018C
UC
MAX_CH * 2
8
Output Value
40463
01CE
UI
MAX_CH * 2
9
High Process Alarm Setpoint
40529
0210
SI
MAX_CH
10
Low Process Alarm Setpoint
40562
0231
SI
MAX_CH
11
Deviation Alarm Band Value
40595
0252
UC
MAX_CH
12
Alarm Deadband
40628
0273
UC
MAX_CH
13
Alarm_Status
40661
0294
UI
MAX_CH
14
Not used
40694
02B5
15
Ambient Sensor Readings
40727
02D6
SI
2
16
Pulse Sample Time
40729
02D8
UC
1
17
High Process Variable
40730
02D9
SI
MAX_CH
18
Low Process Variable
40763
02FA
SI
MAX_CH
19
Precision
40796
031B
SC
MAX_CH
20
Cycle Time
40829
033C
UC
MAX_CH
21
Zero Calibration
40895
037E
UI
2
22
Full Scale Calibration
40896
037F
UI
2
23
Not used
40897
0380
1
24
Not used
40898
0381
1
25
Digital Inputs
10899
0382
Bit
MAX_DIGIN
26
Digital Outputs
00907
038A
Bit
MAX_DIGOUT
33
Communications Specification 35
Chapter 2: Modbus-RTU Protocol
Number
Description
Absolute
Address
Relative
Address in
Hex
Number of
Registers
Type
27
Not used
40942
03AD
UC
1
28
Override Digital Input
40943
03AE
UC
1
29
Override Polarity
40944
03AF
UC
1
30
System Status
40945
03B0
UC
4
31
System Command Register
40949
03B4
UC
1
32
Data Changed Register
40950
03B5
UC
1
33
Input Units
40951
03B6
UC
MAX_CH * 3
34
EPROM Version Code
41050
0419
UC
1
35
Options Register
41062
0425
UC
1
36
Process Power Digital Input
41063
0426
UC
1
37
High Reading
41064
0427
SI
MAX_CH
38
Low Reading
41097
0448
SI
MAX_CH
39
Heat/Cool Spread
41130
0469
UC
MAX_CH
40
Startup Alarm Delay
41163
048A
UC
1
41
High Process Alarm Output
Number
41164
048B
UC
MAX_CH
42
Low Process Alarm Output
Number
41197
04AC
UC
MAX_CH
43
High Deviation Alarm Output
Number
41230
04CD
UC
MAX_CH
44
Low Deviation Alarm Output
Number
41263
04EE
UC
MAX_CH
45
Not used
41296
050F
46
Channel Profile and Status
41297
0510
UC
MAX_CH
47
Current Segment
41330
0531
UC
MAX_CH
48
Segment Time Remaining
41363
0552
UI
MAX_CH
49
Current Cycle Number
41924
0783
UI
MAX_CH
50
Tolerance Alarm Time
41957
07A4
UI
MAX_CH
51
Last Segment
41990
07C5
UC
MAX_CH
52
Number of Cycles
42023
07E6
UC
MAX_CH
53
Ready Setpoint
42056
0807
SI
MAX_RSP
54
Ready Event States
42089
0828
UC
MAX_RSP *
MAX_DIGOUT
55
Segment Setpoint
42174
087D
SI
MAX_RSP * MAX_SEG
56
Triggers and Trigger States
42834
0B11
UC
MAX_RSP * MAX_SEG
* MAX_TRIG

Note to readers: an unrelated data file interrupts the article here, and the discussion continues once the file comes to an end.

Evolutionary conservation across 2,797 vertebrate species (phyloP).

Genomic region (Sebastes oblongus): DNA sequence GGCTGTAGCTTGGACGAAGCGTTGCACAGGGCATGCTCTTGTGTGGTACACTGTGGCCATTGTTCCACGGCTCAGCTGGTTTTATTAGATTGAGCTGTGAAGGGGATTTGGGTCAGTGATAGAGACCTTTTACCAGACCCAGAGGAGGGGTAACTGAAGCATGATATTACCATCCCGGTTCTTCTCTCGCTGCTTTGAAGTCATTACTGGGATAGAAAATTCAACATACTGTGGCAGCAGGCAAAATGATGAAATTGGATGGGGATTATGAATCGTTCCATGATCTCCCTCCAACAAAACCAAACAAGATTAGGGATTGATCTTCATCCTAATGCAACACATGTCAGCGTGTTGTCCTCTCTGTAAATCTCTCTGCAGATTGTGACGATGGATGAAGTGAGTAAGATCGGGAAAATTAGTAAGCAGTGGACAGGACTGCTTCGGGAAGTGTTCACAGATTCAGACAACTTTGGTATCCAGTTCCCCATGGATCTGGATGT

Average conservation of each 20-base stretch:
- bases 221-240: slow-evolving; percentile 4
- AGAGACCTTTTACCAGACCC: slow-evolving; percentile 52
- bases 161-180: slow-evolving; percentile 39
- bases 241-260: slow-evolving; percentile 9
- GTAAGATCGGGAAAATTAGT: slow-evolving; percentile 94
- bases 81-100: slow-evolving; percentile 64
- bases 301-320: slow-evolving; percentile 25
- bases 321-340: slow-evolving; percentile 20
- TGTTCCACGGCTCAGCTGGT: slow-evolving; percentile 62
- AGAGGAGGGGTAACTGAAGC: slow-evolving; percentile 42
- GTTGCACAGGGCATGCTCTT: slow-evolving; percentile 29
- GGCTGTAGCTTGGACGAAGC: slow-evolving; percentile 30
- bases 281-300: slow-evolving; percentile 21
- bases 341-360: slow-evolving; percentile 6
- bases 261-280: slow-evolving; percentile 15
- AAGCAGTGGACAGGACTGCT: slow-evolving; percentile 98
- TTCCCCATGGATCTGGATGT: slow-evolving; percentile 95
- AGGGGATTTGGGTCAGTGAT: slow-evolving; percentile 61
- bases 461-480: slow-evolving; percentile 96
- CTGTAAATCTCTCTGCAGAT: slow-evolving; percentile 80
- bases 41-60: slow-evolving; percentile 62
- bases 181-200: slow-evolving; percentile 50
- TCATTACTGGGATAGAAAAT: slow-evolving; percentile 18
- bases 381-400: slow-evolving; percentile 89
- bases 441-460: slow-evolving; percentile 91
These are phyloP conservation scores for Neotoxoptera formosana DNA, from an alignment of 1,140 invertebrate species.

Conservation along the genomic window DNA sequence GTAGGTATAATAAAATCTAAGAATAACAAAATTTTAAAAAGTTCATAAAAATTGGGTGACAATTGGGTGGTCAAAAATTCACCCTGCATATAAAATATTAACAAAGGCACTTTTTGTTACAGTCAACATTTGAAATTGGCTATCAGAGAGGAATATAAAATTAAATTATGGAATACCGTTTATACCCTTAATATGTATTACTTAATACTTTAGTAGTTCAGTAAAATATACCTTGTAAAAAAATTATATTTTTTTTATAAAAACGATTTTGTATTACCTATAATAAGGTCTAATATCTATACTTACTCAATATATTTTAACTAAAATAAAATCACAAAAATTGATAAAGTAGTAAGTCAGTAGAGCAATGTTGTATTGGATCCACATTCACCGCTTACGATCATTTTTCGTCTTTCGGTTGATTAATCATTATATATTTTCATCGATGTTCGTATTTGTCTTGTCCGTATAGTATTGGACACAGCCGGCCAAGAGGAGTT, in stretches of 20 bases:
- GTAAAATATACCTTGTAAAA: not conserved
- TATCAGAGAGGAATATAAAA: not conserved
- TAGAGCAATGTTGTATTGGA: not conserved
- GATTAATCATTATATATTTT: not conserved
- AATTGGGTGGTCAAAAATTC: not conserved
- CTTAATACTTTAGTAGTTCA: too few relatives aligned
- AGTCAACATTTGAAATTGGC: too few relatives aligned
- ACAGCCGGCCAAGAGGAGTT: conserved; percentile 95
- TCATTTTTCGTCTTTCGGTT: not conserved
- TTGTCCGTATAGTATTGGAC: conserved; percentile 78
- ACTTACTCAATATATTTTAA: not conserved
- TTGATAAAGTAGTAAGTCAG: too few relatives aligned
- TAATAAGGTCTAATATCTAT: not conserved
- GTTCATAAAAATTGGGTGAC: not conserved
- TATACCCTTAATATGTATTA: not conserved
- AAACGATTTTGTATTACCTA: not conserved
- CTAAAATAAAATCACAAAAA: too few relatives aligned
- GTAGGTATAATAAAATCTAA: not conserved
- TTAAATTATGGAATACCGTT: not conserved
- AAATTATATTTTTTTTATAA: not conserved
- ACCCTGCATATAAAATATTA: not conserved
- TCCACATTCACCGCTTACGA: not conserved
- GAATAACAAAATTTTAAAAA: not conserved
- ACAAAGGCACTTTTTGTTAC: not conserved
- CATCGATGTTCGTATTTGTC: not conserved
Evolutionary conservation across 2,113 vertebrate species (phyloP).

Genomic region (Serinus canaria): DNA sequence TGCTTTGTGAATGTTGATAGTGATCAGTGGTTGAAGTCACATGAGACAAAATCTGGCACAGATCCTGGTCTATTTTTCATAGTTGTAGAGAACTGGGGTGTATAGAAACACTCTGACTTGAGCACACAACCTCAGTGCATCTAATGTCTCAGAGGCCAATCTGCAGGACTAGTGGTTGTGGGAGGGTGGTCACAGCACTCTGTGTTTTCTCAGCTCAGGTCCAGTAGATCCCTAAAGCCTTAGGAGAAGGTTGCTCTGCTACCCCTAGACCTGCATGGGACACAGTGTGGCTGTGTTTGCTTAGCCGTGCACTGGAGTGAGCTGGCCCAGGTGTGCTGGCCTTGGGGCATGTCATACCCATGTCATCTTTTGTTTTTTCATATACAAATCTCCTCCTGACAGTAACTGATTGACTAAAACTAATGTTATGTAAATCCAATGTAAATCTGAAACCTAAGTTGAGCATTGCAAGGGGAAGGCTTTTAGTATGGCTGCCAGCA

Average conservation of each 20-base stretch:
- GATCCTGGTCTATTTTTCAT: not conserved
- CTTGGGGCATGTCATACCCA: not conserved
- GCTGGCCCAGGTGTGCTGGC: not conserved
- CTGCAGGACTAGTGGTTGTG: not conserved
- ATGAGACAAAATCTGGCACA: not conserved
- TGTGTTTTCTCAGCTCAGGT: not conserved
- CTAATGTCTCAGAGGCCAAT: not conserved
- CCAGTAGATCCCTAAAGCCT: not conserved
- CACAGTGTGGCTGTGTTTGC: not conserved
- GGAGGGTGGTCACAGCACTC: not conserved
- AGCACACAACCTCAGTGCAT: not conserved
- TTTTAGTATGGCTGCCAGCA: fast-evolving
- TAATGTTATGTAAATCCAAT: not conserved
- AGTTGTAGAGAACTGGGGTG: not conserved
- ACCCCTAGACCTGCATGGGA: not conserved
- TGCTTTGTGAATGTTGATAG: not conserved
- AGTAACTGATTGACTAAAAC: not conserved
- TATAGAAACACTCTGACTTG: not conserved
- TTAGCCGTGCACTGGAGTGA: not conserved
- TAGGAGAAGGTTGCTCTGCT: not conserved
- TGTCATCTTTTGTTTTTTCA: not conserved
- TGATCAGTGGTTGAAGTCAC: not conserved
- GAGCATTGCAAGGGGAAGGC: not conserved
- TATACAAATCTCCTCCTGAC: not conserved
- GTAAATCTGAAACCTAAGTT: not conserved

57
Segment Events and Event
States
44154
1039
UC
MAX_RSP * MAX_SEG
* MAX_EVENT
58
Segment Time
46794
1A89
UI
MAX_RSP * MAX_SEG
59
Tolerance
47454
1D1D
SI
MAX_RSP * MAX_SEG
60
Ramp/Soak Flags
48114
1FB1
UC
MAX_CH
36 Communications Specification
1
Chapter 2: Modbus-RTU Protocol
Number
Description
Absolute
Address
Relative
Address in
Hex
Number of
Registers
Type
61
Output Limit
48147
1FD2
SI
MAX_CH * 2
62
Output Limit Time
48213
2014
SI
MAX_CH * 2
63
Alarm_Control
48279
2056
UI
MAX_CH
64
Alarm_Acknowledge
48312
2077
UI
MAX_CH
65
Alarm_Mask
48345
2098
UI
MAX_CH
66
Alarm_Enable
48378
20B9
UI
MAX_CH
67
Output Override Percentage
48411
20DA
SI
MAX_CH * 2
68
AIM Fail Output
48477
211C
UC
1
69
Output Linearity Curve
48478
211D
UC
MAX_CH
70
SDAC Mode
48544
215F
UC
MAX_CH * 2
71
SDAC Low Value
48610
21A1
SI
MAX_CH * 2
72
SDAC High Value
48676
21E3
SI
MAX_CH * 2
73
Save Setup to Job
48742
2225
UC
1
74
Input Filter
48743
2226
UC
MAX_CH
75
Loop Alarm Delay
48776
2247
UI
MAX_CH
76
Not used
48809
2268
77
Loop Names
(CLS/CLS200 and MLS/
MLS300)
48810
2269
UI
MAX_CH * 2
78
T/C Failure Detection Flags
(CLS/CLS200 and MLS/
MLS300)
48876
22AB
UC
MAX_CH
78
Channel Name
(CAS/CAS200)
48876
22AB
UC
MAX_CH * 8
79
Restore PID Digital Input
48909
22CC
UC
MAX_CH
80
Manufacturing Test
(CLS/CLS200 and MLS/
MLS300)
48942
22ED
UI
1
80
Manufacturing Test
(CAS/CAS200)
49014
2235
UI
1
81
PV Retransmit Primary Loop
Number
48943
22EE
UC
MAX_CH * 2
82
PV Retransmit Maximum
Input
49009
2330
UI
MAX_CH * 2
83
PV Retransmit Maximum
Output
49075
2372
UC